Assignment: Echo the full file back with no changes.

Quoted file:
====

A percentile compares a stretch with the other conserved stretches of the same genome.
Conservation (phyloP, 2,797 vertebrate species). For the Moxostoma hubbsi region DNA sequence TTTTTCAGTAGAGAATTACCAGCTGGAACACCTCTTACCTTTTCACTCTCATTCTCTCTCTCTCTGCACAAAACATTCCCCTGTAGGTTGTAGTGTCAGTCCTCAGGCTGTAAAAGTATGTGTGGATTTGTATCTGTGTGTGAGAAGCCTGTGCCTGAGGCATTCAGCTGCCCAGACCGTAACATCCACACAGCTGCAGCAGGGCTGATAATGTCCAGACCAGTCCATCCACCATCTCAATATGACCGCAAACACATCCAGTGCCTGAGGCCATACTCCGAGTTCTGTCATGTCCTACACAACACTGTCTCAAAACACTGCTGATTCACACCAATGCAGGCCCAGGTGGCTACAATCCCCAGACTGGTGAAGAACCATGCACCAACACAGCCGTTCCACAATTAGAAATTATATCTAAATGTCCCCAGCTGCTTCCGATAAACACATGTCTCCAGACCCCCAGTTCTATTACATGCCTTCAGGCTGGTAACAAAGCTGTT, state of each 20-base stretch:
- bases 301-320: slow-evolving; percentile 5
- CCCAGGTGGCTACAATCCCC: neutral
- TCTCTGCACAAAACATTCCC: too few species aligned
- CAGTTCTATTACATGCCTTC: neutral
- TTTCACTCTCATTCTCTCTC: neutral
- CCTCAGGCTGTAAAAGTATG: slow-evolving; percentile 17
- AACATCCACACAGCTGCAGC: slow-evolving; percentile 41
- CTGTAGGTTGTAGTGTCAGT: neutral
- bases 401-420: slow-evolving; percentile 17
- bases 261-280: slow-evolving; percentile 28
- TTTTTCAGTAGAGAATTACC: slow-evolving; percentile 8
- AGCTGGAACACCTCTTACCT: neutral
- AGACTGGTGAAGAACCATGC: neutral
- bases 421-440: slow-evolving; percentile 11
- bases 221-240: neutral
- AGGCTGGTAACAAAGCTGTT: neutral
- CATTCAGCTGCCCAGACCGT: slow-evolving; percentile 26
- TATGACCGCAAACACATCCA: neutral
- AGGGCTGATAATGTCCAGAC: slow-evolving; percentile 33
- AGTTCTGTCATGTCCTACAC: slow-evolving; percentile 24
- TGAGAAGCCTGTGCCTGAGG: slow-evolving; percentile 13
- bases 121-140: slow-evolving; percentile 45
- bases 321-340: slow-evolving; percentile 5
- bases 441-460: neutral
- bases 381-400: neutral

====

A percentile compares a stretch with the other conserved stretches of the same genome.
Conservation (phyloP, 2,797 vertebrate species). For the Moxostoma hubbsi region DNA sequence TTTTTCAGTAGAGAATTACCAGCTGGAACACCTCTTACCTTTTCACTCTCATTCTCTCTCTCTCTGCACAAAACATTCCCCTGTAGGTTGTAGTGTCAGTCCTCAGGCTGTAAAAGTATGTGTGGATTTGTATCTGTGTGTGAGAAGCCTGTGCCTGAGGCATTCAGCTGCCCAGACCGTAACATCCACACAGCTGCAGCAGGGCTGATAATGTCCAGACCAGTCCATCCACCATCTCAATATGACCGCAAACACATCCAGTGCCTGAGGCCATACTCCGAGTTCTGTCATGTCCTACACAACACTGTCTCAAAACACTGCTGATTCACACCAATGCAGGCCCAGGTGGCTACAATCCCCAGACTGGTGAAGAACCATGCACCAACACAGCCGTTCCACAATTAGAAATTATATCTAAATGTCCCCAGCTGCTTCCGATAAACACATGTCTCCAGACCCCCAGTTCTATTACATGCCTTCAGGCTGGTAACAAAGCTGTT, state of each 20-base stretch:
- bases 301-320: slow-evolving; percentile 5
- CCCAGGTGGCTACAATCCCC: neutral
- TCTCTGCACAAAACATTCCC: too few species aligned
- CAGTTCTATTACATGCCTTC: neutral
- TTTCACTCTCATTCTCTCTC: neutral
- CCTCAGGCTGTAAAAGTATG: slow-evolving; percentile 17
- AACATCCACACAGCTGCAGC: slow-evolving; percentile 41
- CTGTAGGTTGTAGTGTCAGT: neutral
- bases 401-420: slow-evolving; percentile 17
- bases 261-280: slow-evolving; percentile 28
- TTTTTCAGTAGAGAATTACC: slow-evolving; percentile 8
- AGCTGGAACACCTCTTACCT: neutral
- AGACTGGTGAAGAACCATGC: neutral
- bases 421-440: slow-evolving; percentile 11
- bases 221-240: neutral
- AGGCTGGTAACAAAGCTGTT: neutral
- CATTCAGCTGCCCAGACCGT: slow-evolving; percentile 26
- TATGACCGCAAACACATCCA: neutral
- AGGGCTGATAATGTCCAGAC: slow-evolving; percentile 33
- AGTTCTGTCATGTCCTACAC: slow-evolving; percentile 24
- TGAGAAGCCTGTGCCTGAGG: slow-evolving; percentile 13
- bases 121-140: slow-evolving; percentile 45
- bases 321-340: slow-evolving; percentile 5
- bases 441-460: neutral
- bases 381-400: neutral